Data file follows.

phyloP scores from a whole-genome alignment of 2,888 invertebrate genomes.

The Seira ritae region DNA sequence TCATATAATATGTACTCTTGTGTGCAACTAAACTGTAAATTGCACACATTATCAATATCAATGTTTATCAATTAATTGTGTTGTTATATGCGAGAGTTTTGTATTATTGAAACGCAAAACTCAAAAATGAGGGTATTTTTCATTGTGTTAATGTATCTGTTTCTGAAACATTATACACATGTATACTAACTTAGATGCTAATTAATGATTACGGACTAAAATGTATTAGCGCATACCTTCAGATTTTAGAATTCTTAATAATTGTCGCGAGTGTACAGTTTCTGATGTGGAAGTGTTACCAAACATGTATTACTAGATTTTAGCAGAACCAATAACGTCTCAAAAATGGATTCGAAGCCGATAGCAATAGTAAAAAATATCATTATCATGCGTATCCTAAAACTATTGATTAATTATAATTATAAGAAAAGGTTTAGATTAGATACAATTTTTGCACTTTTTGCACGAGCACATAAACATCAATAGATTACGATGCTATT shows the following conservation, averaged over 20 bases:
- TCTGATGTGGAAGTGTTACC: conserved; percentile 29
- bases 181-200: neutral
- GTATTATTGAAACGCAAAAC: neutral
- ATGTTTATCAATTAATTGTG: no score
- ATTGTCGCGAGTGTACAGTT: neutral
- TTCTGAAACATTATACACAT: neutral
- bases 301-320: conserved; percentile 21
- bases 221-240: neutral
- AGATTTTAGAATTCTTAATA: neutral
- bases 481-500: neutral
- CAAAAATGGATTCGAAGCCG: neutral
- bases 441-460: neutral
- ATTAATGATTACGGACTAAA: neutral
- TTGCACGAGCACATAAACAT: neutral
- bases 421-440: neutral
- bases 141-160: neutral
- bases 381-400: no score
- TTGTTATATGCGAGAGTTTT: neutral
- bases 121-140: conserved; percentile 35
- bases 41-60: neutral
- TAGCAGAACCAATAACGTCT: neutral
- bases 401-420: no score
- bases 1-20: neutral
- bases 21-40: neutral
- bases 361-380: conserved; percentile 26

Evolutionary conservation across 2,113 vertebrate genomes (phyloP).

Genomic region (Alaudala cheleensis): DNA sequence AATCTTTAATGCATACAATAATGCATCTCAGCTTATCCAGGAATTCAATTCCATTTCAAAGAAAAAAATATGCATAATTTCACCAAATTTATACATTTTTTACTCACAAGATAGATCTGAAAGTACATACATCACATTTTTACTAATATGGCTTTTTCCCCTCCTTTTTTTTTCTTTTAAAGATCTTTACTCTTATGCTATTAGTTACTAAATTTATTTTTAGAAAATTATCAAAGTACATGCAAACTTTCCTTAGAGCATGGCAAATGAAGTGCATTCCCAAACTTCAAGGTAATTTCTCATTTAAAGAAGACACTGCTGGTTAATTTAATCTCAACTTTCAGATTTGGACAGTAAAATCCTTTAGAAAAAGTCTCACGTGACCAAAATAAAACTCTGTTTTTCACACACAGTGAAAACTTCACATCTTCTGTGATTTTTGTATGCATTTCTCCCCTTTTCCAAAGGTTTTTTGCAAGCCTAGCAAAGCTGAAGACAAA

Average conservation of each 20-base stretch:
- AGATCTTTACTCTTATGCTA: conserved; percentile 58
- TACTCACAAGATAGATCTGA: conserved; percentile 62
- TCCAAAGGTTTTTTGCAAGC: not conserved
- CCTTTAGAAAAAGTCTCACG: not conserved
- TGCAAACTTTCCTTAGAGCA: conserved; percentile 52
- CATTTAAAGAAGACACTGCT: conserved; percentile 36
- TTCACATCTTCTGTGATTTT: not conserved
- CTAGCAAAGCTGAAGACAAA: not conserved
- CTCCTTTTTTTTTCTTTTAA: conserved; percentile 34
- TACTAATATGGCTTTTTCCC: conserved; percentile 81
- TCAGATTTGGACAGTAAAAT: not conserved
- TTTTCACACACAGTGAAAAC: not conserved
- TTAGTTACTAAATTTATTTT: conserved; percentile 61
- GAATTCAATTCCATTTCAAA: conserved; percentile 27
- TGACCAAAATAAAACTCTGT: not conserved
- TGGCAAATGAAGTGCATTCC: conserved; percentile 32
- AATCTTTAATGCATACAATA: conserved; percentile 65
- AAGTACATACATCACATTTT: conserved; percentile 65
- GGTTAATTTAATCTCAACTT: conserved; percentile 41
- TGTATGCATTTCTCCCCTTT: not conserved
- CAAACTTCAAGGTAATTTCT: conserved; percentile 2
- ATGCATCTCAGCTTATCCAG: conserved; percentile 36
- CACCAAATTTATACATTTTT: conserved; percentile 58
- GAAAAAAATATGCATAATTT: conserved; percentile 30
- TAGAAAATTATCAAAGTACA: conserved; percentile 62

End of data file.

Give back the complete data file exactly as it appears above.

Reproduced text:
phyloP scores from a whole-genome alignment of 2,888 invertebrate genomes.

The Seira ritae region DNA sequence TCATATAATATGTACTCTTGTGTGCAACTAAACTGTAAATTGCACACATTATCAATATCAATGTTTATCAATTAATTGTGTTGTTATATGCGAGAGTTTTGTATTATTGAAACGCAAAACTCAAAAATGAGGGTATTTTTCATTGTGTTAATGTATCTGTTTCTGAAACATTATACACATGTATACTAACTTAGATGCTAATTAATGATTACGGACTAAAATGTATTAGCGCATACCTTCAGATTTTAGAATTCTTAATAATTGTCGCGAGTGTACAGTTTCTGATGTGGAAGTGTTACCAAACATGTATTACTAGATTTTAGCAGAACCAATAACGTCTCAAAAATGGATTCGAAGCCGATAGCAATAGTAAAAAATATCATTATCATGCGTATCCTAAAACTATTGATTAATTATAATTATAAGAAAAGGTTTAGATTAGATACAATTTTTGCACTTTTTGCACGAGCACATAAACATCAATAGATTACGATGCTATT shows the following conservation, averaged over 20 bases:
- TCTGATGTGGAAGTGTTACC: conserved; percentile 29
- bases 181-200: neutral
- GTATTATTGAAACGCAAAAC: neutral
- ATGTTTATCAATTAATTGTG: no score
- ATTGTCGCGAGTGTACAGTT: neutral
- TTCTGAAACATTATACACAT: neutral
- bases 301-320: conserved; percentile 21
- bases 221-240: neutral
- AGATTTTAGAATTCTTAATA: neutral
- bases 481-500: neutral
- CAAAAATGGATTCGAAGCCG: neutral
- bases 441-460: neutral
- ATTAATGATTACGGACTAAA: neutral
- TTGCACGAGCACATAAACAT: neutral
- bases 421-440: neutral
- bases 141-160: neutral
- bases 381-400: no score
- TTGTTATATGCGAGAGTTTT: neutral
- bases 121-140: conserved; percentile 35
- bases 41-60: neutral
- TAGCAGAACCAATAACGTCT: neutral
- bases 401-420: no score
- bases 1-20: neutral
- bases 21-40: neutral
- bases 361-380: conserved; percentile 26

Evolutionary conservation across 2,113 vertebrate genomes (phyloP).

Genomic region (Alaudala cheleensis): DNA sequence AATCTTTAATGCATACAATAATGCATCTCAGCTTATCCAGGAATTCAATTCCATTTCAAAGAAAAAAATATGCATAATTTCACCAAATTTATACATTTTTTACTCACAAGATAGATCTGAAAGTACATACATCACATTTTTACTAATATGGCTTTTTCCCCTCCTTTTTTTTTCTTTTAAAGATCTTTACTCTTATGCTATTAGTTACTAAATTTATTTTTAGAAAATTATCAAAGTACATGCAAACTTTCCTTAGAGCATGGCAAATGAAGTGCATTCCCAAACTTCAAGGTAATTTCTCATTTAAAGAAGACACTGCTGGTTAATTTAATCTCAACTTTCAGATTTGGACAGTAAAATCCTTTAGAAAAAGTCTCACGTGACCAAAATAAAACTCTGTTTTTCACACACAGTGAAAACTTCACATCTTCTGTGATTTTTGTATGCATTTCTCCCCTTTTCCAAAGGTTTTTTGCAAGCCTAGCAAAGCTGAAGACAAA

Average conservation of each 20-base stretch:
- AGATCTTTACTCTTATGCTA: conserved; percentile 58
- TACTCACAAGATAGATCTGA: conserved; percentile 62
- TCCAAAGGTTTTTTGCAAGC: not conserved
- CCTTTAGAAAAAGTCTCACG: not conserved
- TGCAAACTTTCCTTAGAGCA: conserved; percentile 52
- CATTTAAAGAAGACACTGCT: conserved; percentile 36
- TTCACATCTTCTGTGATTTT: not conserved
- CTAGCAAAGCTGAAGACAAA: not conserved
- CTCCTTTTTTTTTCTTTTAA: conserved; percentile 34
- TACTAATATGGCTTTTTCCC: conserved; percentile 81
- TCAGATTTGGACAGTAAAAT: not conserved
- TTTTCACACACAGTGAAAAC: not conserved
- TTAGTTACTAAATTTATTTT: conserved; percentile 61
- GAATTCAATTCCATTTCAAA: conserved; percentile 27
- TGACCAAAATAAAACTCTGT: not conserved
- TGGCAAATGAAGTGCATTCC: conserved; percentile 32
- AATCTTTAATGCATACAATA: conserved; percentile 65
- AAGTACATACATCACATTTT: conserved; percentile 65
- GGTTAATTTAATCTCAACTT: conserved; percentile 41
- TGTATGCATTTCTCCCCTTT: not conserved
- CAAACTTCAAGGTAATTTCT: conserved; percentile 2
- ATGCATCTCAGCTTATCCAG: conserved; percentile 36
- CACCAAATTTATACATTTTT: conserved; percentile 58
- GAAAAAAATATGCATAATTT: conserved; percentile 30
- TAGAAAATTATCAAAGTACA: conserved; percentile 62